Cardano's Encomium of Nero can be read in various ways. The conventional sixteenth-century judgement of Nero, freely adopted by Cardano himself in his analysis of that emperor's horoscope, was, of course, that he was a monster of villainy. Accordingly, some possible ways of understanding the Encomium are as satire, paradox, or a rhetorical exercise in assigning praise. Cardano wrote at least one Lucianic satire, an encomium of gout, and enjoyed ingenious paradoxes, as when he remarked that commentaries often tell us more about the commentator than the commented author. [76] Nevertheless, the Encomium of Nero also evidently contains elements of genuine historical analysis. As Ingegno has noted, central elements are a critique of Tacitus and Suetonius, the two principal sources for Nero's reign and character, and insistence on the arbitrariness, absurdity, and relativity of human judgement (186-88, 199-206). Cardano claimed that the Tacitean account of Nero (together with that of Suetonius) was motivated by th e author's political associations and agenda. Furthermore, comparison of Nero's conduct with that of other rulers, ancient and modern, revealed him as at least no worse than many others who were not held up as historic examples of tyranny. However the treatise is interpreted, its most salient feature is surely the reversal of conventional judgement -- not only of Nero, but also of Tacitus. At the time Cardano wrote, in some learned circles, Tacitus was just beginning to replace Livy as the most esteemed Roman historian and guide to prudent life. Andrea Alciato, whom Cardano knew and admired, was among the scholars who early devoted attention and appreciation to Tacitus. But Cardano reduced Tacitus to "a most ambitious man, attached to the faction of the optimati" (that is, senatorial opponents of imperial power) and "a priest of idols and a man of the highest ambition and improbity, if you want to put together his life from his own words." [77]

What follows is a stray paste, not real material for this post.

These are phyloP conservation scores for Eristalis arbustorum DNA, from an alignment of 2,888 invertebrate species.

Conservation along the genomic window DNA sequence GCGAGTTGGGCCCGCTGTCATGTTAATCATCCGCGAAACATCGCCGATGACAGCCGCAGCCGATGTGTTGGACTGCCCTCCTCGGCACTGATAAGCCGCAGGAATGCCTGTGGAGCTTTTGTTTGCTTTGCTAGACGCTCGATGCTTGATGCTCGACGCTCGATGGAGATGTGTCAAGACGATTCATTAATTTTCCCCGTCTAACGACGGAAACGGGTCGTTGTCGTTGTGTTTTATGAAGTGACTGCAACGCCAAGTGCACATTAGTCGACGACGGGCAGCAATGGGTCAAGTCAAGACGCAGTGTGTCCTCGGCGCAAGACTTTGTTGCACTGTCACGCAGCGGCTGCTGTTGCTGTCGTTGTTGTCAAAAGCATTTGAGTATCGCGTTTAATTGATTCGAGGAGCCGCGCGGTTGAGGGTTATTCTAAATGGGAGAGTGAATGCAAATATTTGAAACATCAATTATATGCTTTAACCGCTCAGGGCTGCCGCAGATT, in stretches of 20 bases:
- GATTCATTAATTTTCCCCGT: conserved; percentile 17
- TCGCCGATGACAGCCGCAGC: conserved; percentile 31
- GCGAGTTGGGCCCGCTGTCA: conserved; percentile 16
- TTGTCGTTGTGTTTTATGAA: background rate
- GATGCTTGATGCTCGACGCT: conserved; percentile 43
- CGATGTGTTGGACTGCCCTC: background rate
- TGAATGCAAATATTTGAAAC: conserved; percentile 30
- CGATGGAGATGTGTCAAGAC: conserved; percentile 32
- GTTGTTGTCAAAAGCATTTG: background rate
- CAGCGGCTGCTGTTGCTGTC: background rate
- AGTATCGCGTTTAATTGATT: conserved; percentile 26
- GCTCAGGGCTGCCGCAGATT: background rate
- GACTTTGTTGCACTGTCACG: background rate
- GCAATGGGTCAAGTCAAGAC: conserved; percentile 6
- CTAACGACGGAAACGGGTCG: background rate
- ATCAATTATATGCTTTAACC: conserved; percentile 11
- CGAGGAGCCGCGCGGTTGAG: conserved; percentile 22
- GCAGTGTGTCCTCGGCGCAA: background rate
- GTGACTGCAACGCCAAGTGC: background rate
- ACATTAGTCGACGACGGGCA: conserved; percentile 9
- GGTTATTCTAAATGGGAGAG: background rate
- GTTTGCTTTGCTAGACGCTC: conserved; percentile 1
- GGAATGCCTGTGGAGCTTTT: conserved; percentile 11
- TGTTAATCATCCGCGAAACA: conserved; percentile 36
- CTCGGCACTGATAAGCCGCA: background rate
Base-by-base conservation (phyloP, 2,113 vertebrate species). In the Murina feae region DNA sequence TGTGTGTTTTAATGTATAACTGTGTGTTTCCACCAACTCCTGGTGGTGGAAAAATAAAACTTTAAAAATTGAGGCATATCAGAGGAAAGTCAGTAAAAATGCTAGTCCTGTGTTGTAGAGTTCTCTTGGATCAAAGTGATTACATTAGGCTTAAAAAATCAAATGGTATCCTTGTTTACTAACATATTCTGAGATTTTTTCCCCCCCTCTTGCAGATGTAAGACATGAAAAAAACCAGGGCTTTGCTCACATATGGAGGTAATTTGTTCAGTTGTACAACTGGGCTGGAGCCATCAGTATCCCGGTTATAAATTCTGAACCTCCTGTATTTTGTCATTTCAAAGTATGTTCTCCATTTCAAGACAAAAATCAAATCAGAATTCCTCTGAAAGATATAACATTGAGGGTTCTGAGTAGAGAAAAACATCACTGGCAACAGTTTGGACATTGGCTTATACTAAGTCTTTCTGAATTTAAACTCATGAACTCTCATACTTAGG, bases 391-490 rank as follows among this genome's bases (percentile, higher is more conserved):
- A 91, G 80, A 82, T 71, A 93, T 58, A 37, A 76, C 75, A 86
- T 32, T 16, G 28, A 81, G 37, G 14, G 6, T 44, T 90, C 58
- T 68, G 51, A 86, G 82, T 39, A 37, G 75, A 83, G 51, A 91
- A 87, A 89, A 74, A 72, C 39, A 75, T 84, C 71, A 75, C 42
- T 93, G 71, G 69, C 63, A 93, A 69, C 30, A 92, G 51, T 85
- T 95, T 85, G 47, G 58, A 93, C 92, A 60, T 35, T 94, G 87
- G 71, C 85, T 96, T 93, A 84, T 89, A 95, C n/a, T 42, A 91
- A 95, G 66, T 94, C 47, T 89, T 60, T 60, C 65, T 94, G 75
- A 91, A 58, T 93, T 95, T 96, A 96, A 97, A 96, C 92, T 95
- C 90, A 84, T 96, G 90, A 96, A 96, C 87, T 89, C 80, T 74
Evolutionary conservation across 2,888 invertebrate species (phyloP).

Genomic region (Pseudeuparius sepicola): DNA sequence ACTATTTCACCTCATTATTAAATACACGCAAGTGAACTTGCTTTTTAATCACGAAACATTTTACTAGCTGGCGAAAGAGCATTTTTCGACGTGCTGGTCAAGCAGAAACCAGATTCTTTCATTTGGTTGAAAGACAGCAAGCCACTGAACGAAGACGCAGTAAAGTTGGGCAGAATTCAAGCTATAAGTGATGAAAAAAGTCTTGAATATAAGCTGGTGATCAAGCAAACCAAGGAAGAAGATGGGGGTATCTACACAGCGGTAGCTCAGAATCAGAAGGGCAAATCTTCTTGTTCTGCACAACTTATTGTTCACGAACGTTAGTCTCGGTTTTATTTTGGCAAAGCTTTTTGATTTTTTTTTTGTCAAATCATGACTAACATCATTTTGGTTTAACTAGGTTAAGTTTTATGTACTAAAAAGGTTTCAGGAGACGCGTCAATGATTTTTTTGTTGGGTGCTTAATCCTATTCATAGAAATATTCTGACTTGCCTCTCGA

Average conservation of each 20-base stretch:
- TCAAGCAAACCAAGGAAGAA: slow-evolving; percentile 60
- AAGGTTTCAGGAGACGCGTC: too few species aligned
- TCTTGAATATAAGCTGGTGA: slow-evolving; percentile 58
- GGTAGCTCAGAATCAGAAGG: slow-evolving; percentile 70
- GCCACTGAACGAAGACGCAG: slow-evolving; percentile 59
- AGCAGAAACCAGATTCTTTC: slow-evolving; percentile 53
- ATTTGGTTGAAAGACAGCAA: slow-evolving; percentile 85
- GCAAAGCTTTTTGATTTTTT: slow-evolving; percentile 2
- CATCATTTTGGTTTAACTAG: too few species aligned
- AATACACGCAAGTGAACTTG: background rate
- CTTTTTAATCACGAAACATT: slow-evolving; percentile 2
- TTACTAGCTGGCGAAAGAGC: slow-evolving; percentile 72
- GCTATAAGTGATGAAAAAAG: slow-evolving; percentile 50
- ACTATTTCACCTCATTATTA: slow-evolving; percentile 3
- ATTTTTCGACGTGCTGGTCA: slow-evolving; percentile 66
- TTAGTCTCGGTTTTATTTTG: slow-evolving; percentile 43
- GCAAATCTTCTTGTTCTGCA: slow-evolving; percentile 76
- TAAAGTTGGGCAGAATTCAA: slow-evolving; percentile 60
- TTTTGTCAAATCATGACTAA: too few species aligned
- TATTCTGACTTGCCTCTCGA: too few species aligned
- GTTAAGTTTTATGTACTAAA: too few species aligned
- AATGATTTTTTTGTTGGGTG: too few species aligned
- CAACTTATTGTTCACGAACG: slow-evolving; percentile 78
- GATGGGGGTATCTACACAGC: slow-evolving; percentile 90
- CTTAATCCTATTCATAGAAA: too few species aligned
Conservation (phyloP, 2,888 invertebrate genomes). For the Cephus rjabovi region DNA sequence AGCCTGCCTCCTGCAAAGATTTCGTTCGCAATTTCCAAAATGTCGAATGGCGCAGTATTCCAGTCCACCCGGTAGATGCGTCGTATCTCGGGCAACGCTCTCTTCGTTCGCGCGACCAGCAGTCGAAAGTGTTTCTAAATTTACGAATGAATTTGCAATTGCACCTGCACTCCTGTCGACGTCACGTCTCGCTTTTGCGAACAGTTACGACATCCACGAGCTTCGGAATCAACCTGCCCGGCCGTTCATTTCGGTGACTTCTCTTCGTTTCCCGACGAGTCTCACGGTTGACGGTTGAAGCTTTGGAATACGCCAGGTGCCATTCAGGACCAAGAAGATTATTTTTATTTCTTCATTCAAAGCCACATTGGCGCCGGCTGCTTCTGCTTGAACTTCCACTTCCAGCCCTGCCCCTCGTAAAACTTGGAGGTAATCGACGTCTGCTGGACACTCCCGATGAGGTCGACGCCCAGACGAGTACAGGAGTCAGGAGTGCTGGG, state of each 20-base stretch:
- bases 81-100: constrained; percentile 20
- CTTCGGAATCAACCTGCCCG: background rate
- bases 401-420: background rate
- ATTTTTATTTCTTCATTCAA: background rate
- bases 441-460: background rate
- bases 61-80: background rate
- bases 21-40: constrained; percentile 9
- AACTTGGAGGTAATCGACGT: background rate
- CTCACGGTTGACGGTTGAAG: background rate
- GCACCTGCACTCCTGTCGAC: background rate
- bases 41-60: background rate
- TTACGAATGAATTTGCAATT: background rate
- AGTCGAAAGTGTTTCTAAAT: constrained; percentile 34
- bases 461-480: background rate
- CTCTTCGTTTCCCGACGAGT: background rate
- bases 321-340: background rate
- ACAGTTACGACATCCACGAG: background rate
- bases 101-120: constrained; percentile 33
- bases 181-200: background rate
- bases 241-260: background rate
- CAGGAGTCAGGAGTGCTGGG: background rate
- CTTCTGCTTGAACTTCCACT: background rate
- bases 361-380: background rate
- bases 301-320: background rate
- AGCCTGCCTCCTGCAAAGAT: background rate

Cardano's treatments of major figures in the history of medicine involve similar reversals -- praising, or at any rate excusing, what was customarily blamed and blaming what was customarily praised. The most obvious, but also the most ambiguous, example is his handling of Galen. Writing in an age in which Galen was the dominant authority in medicine and the full and accurate recovery of Galen's teaching still counted as a salient recent achievement, Cardano frequently presented himself as Galen's critic on various specific counts, but especially as an interpreter of Hippocrates. At the same time, Cardano's medical scholarship -- indeed his entire medical outlook -- remained profoundly Galenist. Furthermore, Galen was an announced model for his accounts of his own cures, and his autobibliographies, as well as, implicitly, for his, Cardano's, ambitious program of Hippocratic commentary. [78]